You have to travel down 12 miles of gravel road in the Badlands to reach this campground but it is so worth it! The campsites are all on the outward edge of a big circular road, pretty close together, but still very quiet and respectful. There is NO COST and there are 2 vault toilet facilities provided. The adorable prairie dogs are everywhere but go to sleep with the sun. During the evening, a wild bison came to the campground edge to graze. The campground filled up by dark, so be sure to get there early for a place to camp. Picnic tables are also provided, some with sun shades.
Very quiet and scenic site. We arrived a little after dark and most of the sites were taken. While this site is “free” they ask you to go to the visitors center to pay the park entrance fee. We could hear the buffalo in the field next to the grounds all night. As well as the coyotes howling and yipping all night. We will certainly come back to this site on our next trip west! Be careful setting up after dark as there are prairie dog holes all around you.
There's a lot of wildlife in Badlands National Park, but we saw the bulk of it right in Sage Creek Campground. This is a totally free campground, which is basically a field surrounding a prairie dog town, with two pit toilets and no water. There is also no shade, but there are a few picnic tables under sun shelters in the campground.
Unfortunately, we didn't score a sun shelter because we arrived late in the day. We did have a tarp that we set up over our picnic table for shade. During our stay in July, we saw several bison in the campground, as well as hawks, meadowlarks, magpies, bighorn sheep, prairie dogs, and a family of burrowing owls.
There are trails that lead up to the surrounding hills, and plenty of wide-open spaces to explore. If the campground gets busy, it does feel a bit like the grounds of a festival, as there is no privacy and people tend to pitch their tents wherever there is room. Also, it took us about an hour to drive back and forth from the visitor center, and the road is extremely rough, so you have to drive really slow.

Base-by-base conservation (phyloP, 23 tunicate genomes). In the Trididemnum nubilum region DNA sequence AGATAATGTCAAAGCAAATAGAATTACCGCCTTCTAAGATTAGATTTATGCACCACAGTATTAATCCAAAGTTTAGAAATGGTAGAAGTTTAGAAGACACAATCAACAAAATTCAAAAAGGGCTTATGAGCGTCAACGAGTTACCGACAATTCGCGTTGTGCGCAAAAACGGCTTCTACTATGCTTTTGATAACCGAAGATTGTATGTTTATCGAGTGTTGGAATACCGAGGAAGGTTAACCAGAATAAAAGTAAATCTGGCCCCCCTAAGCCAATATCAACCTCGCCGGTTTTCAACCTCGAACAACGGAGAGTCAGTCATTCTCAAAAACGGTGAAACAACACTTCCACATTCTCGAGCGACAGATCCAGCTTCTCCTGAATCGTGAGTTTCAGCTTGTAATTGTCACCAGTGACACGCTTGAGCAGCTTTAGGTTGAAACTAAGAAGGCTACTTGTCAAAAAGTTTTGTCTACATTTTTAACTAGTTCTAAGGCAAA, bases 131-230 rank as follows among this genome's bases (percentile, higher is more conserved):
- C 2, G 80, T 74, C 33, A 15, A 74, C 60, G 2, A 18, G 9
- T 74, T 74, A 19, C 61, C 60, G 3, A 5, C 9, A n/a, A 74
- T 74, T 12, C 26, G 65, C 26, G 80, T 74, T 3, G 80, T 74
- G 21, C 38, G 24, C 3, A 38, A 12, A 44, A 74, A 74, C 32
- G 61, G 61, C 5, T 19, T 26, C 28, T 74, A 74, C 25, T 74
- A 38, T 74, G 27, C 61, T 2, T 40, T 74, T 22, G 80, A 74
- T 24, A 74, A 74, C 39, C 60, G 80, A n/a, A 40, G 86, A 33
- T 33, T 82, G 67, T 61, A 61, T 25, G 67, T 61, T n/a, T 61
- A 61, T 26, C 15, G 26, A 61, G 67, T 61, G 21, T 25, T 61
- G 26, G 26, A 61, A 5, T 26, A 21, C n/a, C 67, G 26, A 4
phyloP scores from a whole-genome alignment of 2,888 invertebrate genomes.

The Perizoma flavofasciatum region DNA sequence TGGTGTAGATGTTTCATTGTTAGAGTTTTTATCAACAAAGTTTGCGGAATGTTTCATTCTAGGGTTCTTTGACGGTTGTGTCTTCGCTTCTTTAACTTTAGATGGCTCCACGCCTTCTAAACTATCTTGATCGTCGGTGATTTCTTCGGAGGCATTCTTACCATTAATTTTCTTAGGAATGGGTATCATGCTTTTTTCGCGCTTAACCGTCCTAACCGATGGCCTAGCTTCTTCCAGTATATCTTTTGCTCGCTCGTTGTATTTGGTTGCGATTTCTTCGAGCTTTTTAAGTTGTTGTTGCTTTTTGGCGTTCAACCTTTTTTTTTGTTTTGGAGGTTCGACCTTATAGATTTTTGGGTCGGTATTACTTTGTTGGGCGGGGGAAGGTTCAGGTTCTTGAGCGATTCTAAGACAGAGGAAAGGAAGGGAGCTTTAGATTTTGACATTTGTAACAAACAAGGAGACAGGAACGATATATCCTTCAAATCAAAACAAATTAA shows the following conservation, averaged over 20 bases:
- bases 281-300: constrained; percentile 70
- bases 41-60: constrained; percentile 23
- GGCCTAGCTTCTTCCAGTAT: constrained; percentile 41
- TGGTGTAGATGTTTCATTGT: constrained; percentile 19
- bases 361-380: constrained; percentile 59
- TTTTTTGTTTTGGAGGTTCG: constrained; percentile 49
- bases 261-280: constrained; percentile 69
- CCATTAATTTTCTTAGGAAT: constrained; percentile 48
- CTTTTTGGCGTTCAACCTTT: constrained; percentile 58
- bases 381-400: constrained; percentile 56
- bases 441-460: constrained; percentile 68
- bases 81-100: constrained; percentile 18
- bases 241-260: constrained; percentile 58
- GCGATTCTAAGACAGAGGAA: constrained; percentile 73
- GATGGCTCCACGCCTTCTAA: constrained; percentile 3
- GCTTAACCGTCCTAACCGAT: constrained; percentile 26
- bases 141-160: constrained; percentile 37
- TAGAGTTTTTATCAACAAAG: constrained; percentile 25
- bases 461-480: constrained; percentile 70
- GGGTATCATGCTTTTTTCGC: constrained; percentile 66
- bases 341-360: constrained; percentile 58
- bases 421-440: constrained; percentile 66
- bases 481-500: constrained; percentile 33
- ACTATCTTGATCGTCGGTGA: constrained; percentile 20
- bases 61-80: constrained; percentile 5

We loved Sage Creek Campground - the remoteness, the wildlife, and the amazing sky, and would definitely return! Sites do fill up in the busy summer season, but not until late in the evening.
Nice primitive camp no water. Your basically in a large circle field. All sites are on a first come First serve. ITS FREE! That’s the best part and your officially in the park. Great trails up the hills through flowers
Primitive campground, with no water, no designated sites, no RV hook-ups, and no fee. So bring your own water (you can fill up at the visitor center or in Wall), and enjoy the peaceful open space!
The campground is accessed via Sage Creek Rd, which is a maintained gravel road that can become a little rough after rain. There are a few picnic tables with shades over them, and two pit toilets. Your neighbors will be other solitude seekers, the local bison herd, a killer sunset, more stars in the sky than your mind can handle. The night will be filled with the sounds of coyotes, the wind blowing through the hills of prairie grasses, and the bison chomping their midnight snack. It's a magical place.
I've camped here in more than one season, and had a memorable experience each time.